Because boardrooms in private tech companies operate more like boys clubs (an estimated 78 percent have no women board members), theBoardlist launched an initiative last week to offer a solid solution to the lament that no good women were available for the open slot.
“Find and refer great women for company boards” is the rallying cry for the effort aiming to be “the leading talent marketplace globally” for women. To that end there are 40 active board searches in progress. Featured in Fortune, Wired and more, theBoardlist is the brainchild of Joyus founder Sukhinder Singh Cassidy.
“Our mission is to create the leading talent marketplace globally to connect thousands of great women leaders with thousands of great growth stage tech company board opportunities,” according to the site that has a roster of more than 1,000 qualified, female, board-ready candidates. Successful matches to date include Mauria Finley named to the Fossil Group, Inc. board of directors and Karla Martin, appointed to the board of Challenged.
This initiative bloomed from Cassidy’s May 2015 #choosepossibility effort to achieve “better performance through diversity.” Inviting members to become endorsers, candidates or searchers, the growing community hails A-list Silicon Valley corporate partners such as ebay plus individuals from Girls Who Code, Yelp, Google, Dropbox and scores more tech companies.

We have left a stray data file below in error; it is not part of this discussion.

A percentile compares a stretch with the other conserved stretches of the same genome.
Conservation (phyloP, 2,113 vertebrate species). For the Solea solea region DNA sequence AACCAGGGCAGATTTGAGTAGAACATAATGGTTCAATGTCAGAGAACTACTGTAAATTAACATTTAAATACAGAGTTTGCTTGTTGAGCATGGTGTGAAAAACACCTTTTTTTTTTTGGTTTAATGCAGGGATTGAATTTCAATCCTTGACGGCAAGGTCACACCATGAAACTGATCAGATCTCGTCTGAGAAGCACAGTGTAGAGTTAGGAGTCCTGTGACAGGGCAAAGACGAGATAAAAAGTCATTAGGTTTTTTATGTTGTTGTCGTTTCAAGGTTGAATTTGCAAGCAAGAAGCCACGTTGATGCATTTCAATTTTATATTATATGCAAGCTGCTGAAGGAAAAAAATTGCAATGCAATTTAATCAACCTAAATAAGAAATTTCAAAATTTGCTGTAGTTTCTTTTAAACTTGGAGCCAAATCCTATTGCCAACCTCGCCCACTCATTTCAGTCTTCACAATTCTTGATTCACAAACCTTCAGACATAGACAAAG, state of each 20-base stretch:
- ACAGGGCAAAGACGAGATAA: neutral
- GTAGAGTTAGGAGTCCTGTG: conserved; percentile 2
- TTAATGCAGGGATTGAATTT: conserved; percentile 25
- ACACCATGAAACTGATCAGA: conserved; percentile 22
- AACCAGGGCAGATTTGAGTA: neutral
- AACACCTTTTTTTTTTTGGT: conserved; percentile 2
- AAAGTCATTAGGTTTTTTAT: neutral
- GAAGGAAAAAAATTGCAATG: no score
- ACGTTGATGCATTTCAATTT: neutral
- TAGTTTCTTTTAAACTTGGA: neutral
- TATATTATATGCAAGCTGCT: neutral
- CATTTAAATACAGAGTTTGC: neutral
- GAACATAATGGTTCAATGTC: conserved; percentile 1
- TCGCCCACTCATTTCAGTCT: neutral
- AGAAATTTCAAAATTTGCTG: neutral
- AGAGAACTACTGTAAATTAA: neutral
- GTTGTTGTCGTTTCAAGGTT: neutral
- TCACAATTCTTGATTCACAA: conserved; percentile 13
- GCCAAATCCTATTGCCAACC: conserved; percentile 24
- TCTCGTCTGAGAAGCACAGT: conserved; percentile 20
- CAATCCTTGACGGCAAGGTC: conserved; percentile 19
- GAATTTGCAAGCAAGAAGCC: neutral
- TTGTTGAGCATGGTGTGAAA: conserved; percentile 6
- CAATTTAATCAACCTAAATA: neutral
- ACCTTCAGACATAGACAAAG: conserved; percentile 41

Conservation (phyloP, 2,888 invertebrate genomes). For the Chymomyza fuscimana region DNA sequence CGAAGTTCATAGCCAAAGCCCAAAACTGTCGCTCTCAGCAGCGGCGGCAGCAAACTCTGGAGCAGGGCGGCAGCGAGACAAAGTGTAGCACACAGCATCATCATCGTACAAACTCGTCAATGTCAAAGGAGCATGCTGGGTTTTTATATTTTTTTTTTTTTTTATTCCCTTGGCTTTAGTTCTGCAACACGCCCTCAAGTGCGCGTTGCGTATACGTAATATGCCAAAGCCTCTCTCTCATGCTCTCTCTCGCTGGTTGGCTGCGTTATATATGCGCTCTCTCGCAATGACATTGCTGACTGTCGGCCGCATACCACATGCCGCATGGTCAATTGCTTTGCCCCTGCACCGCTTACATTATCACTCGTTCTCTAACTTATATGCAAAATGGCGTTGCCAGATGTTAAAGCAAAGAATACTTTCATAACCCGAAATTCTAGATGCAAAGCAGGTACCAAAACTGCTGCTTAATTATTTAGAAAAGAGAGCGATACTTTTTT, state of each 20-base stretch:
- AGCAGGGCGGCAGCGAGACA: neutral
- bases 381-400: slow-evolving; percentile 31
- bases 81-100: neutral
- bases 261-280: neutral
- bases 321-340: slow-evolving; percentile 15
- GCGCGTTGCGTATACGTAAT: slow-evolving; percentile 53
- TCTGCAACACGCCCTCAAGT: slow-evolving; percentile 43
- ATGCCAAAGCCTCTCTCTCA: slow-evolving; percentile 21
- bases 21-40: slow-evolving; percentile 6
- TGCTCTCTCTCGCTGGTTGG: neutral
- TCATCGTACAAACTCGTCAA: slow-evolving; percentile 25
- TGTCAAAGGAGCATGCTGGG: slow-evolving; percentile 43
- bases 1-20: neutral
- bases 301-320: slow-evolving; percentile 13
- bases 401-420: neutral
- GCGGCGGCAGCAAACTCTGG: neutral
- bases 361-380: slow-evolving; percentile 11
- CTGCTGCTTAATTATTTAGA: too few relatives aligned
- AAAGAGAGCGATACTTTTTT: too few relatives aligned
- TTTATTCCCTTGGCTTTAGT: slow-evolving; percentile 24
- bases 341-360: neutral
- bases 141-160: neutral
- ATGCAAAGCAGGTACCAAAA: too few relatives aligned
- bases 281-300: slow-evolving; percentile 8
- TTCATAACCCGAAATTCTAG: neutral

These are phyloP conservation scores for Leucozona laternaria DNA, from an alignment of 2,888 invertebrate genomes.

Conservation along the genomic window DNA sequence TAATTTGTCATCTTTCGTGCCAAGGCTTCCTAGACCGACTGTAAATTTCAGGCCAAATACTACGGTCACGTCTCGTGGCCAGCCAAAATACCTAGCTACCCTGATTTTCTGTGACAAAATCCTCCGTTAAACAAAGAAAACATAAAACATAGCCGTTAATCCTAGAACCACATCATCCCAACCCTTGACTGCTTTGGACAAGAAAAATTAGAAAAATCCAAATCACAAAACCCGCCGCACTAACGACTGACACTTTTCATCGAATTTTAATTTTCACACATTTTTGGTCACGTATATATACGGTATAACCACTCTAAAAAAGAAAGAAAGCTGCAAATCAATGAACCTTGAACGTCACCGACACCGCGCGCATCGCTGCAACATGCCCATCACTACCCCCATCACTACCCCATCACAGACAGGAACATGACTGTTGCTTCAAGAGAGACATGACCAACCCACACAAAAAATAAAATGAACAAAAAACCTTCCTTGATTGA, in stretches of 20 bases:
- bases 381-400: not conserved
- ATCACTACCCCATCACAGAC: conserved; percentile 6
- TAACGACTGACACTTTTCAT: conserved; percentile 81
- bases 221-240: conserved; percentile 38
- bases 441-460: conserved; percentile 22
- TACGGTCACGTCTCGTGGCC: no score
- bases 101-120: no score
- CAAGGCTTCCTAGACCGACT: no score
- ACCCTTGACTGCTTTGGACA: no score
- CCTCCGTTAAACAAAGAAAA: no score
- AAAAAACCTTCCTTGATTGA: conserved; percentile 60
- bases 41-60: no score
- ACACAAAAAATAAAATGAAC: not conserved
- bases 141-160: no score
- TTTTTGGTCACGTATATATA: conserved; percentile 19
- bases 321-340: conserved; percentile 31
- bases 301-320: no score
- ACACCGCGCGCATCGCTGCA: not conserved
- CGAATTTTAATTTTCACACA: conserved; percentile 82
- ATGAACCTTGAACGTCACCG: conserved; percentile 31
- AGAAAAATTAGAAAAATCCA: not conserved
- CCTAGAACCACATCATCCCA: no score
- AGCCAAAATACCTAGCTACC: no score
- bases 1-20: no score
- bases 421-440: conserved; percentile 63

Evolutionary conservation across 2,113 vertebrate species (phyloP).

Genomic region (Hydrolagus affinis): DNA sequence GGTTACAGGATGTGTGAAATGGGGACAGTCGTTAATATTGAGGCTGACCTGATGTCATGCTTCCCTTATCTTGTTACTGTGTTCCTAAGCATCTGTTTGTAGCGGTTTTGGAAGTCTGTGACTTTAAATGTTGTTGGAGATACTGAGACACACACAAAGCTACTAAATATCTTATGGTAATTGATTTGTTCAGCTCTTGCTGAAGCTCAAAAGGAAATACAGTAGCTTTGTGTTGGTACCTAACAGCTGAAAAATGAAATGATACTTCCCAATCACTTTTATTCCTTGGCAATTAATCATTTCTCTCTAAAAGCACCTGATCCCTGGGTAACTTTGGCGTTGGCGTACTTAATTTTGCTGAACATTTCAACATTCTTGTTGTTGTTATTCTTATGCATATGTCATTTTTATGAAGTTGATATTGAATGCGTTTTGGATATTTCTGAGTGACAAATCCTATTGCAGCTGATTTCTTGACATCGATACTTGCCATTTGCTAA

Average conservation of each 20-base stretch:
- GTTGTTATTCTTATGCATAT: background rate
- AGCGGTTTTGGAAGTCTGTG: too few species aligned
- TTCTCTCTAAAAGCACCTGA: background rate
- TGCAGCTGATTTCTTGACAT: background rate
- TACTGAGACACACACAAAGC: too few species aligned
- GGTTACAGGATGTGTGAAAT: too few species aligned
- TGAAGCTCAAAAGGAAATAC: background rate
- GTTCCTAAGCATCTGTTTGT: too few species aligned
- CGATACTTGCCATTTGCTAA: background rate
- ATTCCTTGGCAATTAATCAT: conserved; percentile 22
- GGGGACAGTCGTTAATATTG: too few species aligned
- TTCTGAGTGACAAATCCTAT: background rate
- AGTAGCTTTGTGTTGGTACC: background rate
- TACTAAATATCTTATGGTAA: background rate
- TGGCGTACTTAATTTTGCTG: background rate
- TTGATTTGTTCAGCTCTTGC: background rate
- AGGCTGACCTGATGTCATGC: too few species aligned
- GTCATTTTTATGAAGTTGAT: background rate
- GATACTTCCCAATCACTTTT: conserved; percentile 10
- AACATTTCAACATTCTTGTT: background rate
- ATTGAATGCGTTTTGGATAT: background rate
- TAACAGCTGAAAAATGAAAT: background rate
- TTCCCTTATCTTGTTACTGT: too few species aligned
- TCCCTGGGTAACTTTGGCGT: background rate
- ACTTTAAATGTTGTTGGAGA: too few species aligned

The paucity of women at the very top is an issue Take The Lead co-founder and president Gloria Feldt tackled recently in a panel she moderated at She Summit on paving a path to corporate leadership.
Across the pond, Carolyn Fairbairn, director general of the Confederation of British Industry said in a London speech that such inititaives are good start, but we need more women leaders, period. “We don’t have enough women running things and it is not getting better anything like fast enough.”
Nicky Morgan, women and equalities minister in the UK, says Britain companies have come a long way, moving from 12.5 percent representation of women on boards to 25 percent. The new push is for more women in executive and leadership positions at companies in the Financial Times Stock Exchange (FTSE) overall. According to Morgan, “Having more women on FTSE boards allows companies to benefit from the enormous wealth of talent they offer, and means these women can act as powerful role models for the next generation of girls.”